Sitting with Graves chatting like this, brought to mind the old saying: that when a wise man speaks it’s because he has something to say. When a foolish man peaks it’s because he has to say something. I held my tongue for fear of revealing my inadequacy chatting casually with such a man of learning.

Graves had been an officer in the Royal Welch Fusiliers and had had  the title of honorary Welshman bestowed as a result of eating a leak before his assembled regiment on the feast of St. David, the patron saint of Wales. He wasn’t Welsh by birth. No, he was born in Wimbledon in Surrey about 10 miles south of the city of London.  He was related in fact to a German noble family that went by the name of von Ranke. This fact got him into a lot of trouble during his school days; but that’s another story.

A gong sounded in the house.

G: Our dinner is ready. Let’s see what Mrs. De Luna has prepared today. I heard she was down at the fish market so we might be in for a treat.

 

We sat down  to a splendid meal   a chilled  cucumber soup with bitter melon, Basque style fillet of sole,  paella with clams and shrimp, chorizo, chicken and squid on a bed of saffron rice with diced Romano tomatoes. The tapas we had eaten in the garden had sharpened my appetite; I was hungry. The dishes were all arranged nicely in the center of the table. We were expected to help ourselves.

 

G: Here, try some of this. I think you’ll like it; goes well with the fish and the clams for that matter. It’s from Catalonia and has become one of my standbys when I have guests for dinner. I poured the wine and handed back the bottle.

As we spooned our soup I asked Graves what he meant by an historical grammar of poetic myth. He explained.

G: Many people tend to take poetry at face value and what’s more they miss the deeper meaning that the poet is conveying.  This had a root back in medieval times when court poets were asked to entertain, by the re-telling of ancient stories, they purposely garbled most of their work. They did this for several reasons. Some of their stories contained secrets which they did their best to conceal. Also, many heresies were contained in their works for which they did not want the prying eyes or in this case ears of the burgeoning church to discover. You understand, much of their work had already survived the invasion of Ireland by the Vikings and what wasn’t burned or otherwise destroyed by the marauding Danes was both rare and precious. On top of this, the court poets regarded their masters as illiterate morons. They approached their work with caution however, in order not to bite the hand that fed them.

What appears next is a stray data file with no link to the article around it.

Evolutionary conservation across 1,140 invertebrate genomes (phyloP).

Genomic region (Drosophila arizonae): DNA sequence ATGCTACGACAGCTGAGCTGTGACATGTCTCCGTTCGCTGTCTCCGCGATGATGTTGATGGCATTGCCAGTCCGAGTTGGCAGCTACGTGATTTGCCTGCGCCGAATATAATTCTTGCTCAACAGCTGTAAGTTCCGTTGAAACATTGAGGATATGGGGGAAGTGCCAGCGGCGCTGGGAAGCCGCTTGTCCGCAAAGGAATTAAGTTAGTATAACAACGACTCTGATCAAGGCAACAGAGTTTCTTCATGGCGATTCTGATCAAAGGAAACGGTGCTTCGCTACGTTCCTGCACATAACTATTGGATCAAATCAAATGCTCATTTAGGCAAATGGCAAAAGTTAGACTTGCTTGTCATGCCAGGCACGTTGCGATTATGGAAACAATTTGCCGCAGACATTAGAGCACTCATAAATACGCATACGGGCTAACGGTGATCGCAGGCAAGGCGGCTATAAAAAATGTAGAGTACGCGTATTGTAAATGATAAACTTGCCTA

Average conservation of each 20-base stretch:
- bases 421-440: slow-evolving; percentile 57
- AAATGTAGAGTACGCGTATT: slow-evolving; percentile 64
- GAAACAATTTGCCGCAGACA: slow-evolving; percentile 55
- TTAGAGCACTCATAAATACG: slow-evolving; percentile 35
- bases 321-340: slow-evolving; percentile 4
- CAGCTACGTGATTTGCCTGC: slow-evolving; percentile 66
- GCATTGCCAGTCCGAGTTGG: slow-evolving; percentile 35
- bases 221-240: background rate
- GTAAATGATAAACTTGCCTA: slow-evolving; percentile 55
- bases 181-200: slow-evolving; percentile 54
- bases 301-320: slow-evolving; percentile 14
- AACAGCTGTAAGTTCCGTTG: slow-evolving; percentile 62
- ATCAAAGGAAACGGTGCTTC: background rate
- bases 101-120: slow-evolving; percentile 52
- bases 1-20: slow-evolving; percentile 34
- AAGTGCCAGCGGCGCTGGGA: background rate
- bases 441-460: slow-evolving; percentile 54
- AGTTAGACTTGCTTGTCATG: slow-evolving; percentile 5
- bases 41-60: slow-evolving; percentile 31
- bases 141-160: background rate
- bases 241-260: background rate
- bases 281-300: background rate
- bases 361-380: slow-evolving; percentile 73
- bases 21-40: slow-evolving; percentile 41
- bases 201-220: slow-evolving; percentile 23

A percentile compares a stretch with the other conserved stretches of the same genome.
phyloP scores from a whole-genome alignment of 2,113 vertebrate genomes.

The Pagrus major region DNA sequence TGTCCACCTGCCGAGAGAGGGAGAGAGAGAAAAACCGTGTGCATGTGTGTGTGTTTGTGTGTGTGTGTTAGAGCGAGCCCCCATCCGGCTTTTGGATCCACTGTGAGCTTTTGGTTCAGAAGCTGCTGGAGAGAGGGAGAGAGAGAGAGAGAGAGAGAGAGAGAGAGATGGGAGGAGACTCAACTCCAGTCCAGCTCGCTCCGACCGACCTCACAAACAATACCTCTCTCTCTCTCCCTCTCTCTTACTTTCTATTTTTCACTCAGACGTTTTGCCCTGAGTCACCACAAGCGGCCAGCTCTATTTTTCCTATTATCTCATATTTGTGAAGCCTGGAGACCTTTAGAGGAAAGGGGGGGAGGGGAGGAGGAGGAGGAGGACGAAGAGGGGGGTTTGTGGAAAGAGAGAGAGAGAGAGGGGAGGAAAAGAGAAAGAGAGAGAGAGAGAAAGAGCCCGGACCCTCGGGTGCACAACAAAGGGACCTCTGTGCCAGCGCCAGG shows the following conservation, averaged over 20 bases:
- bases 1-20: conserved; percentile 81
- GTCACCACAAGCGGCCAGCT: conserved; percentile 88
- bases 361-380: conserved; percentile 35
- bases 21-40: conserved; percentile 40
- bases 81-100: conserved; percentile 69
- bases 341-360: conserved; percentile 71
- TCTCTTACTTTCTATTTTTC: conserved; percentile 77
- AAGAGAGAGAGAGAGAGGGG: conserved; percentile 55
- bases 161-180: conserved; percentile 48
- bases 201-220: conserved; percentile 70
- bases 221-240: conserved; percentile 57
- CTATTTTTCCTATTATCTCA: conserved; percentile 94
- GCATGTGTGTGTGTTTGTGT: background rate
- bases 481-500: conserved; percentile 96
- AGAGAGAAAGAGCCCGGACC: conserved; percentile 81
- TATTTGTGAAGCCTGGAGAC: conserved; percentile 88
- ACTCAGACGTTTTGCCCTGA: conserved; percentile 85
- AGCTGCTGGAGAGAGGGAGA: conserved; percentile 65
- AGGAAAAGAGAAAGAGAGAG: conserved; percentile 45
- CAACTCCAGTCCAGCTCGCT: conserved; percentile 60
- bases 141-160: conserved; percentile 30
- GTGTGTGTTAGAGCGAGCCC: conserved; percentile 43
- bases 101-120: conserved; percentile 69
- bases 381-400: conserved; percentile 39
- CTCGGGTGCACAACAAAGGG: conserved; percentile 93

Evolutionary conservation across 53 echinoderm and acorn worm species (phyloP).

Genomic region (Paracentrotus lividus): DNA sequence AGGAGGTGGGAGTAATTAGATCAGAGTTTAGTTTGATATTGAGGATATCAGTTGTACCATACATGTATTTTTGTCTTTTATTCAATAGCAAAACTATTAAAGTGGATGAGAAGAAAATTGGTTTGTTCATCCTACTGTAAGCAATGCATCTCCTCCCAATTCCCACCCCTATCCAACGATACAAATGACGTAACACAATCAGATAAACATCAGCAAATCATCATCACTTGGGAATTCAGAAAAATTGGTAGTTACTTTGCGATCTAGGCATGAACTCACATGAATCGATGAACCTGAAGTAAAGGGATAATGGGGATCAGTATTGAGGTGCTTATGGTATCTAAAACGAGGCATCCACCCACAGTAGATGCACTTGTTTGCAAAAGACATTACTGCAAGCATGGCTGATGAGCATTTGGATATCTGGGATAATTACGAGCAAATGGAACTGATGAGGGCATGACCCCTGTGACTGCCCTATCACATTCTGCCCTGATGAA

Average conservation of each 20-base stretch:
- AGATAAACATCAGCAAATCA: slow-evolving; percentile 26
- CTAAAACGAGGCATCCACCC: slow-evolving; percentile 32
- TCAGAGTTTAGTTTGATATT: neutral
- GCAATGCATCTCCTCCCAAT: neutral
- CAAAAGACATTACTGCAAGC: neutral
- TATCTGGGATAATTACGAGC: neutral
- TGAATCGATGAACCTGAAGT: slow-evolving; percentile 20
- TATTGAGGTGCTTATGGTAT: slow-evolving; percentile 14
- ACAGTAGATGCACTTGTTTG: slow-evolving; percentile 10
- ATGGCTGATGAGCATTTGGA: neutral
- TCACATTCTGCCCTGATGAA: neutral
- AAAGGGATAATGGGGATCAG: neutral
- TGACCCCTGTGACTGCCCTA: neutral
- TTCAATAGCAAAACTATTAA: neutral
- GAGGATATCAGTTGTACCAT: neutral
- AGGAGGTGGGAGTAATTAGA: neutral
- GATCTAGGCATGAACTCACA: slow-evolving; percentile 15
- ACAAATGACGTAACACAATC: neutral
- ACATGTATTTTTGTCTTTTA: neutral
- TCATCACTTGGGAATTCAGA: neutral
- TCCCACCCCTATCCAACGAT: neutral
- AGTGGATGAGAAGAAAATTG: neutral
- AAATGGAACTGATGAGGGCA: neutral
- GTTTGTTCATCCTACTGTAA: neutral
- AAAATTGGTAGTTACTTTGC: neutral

The garlic sauce accompanying the sole was light and did not overpower the fish is the slightest way.

G: So you see, there are questions which by now are probably long forgotten but for any one with the inclination to pursue a mystery they could start with some questions: Who cleft the devil’s foot? What secret was woven into the Gordian knot? Why did Jehovah create trees and grass before he created the sun moon and stars? Where will wisdom be found? The answers lie hidden in poetry.  I’ve spent a life-time looking.

G: have some more of the paella Mrs. De Luna will be pleased.

Graves continued: You have to know that these court poets spent at last three years in apprenticeship learning several hundred traditional stories by heart and often as many as one hundred and fifty different cypher alphabets. They were indeed a very elite class of people. No wonder they held their illiterate masters in tacit contempt. The alphabets they mastered were not the simple ABC’s that we have nowadays. No sir, they included both finger and tree Oghams, which have long fallen into disuse.

The ancient bards brought all sorts of hidden knowledge with them in their travel from court to court. Then slowly as the years passed and Christianity took hold, sympathetic magic and pagan ceremonies were forgotten.  Times changed.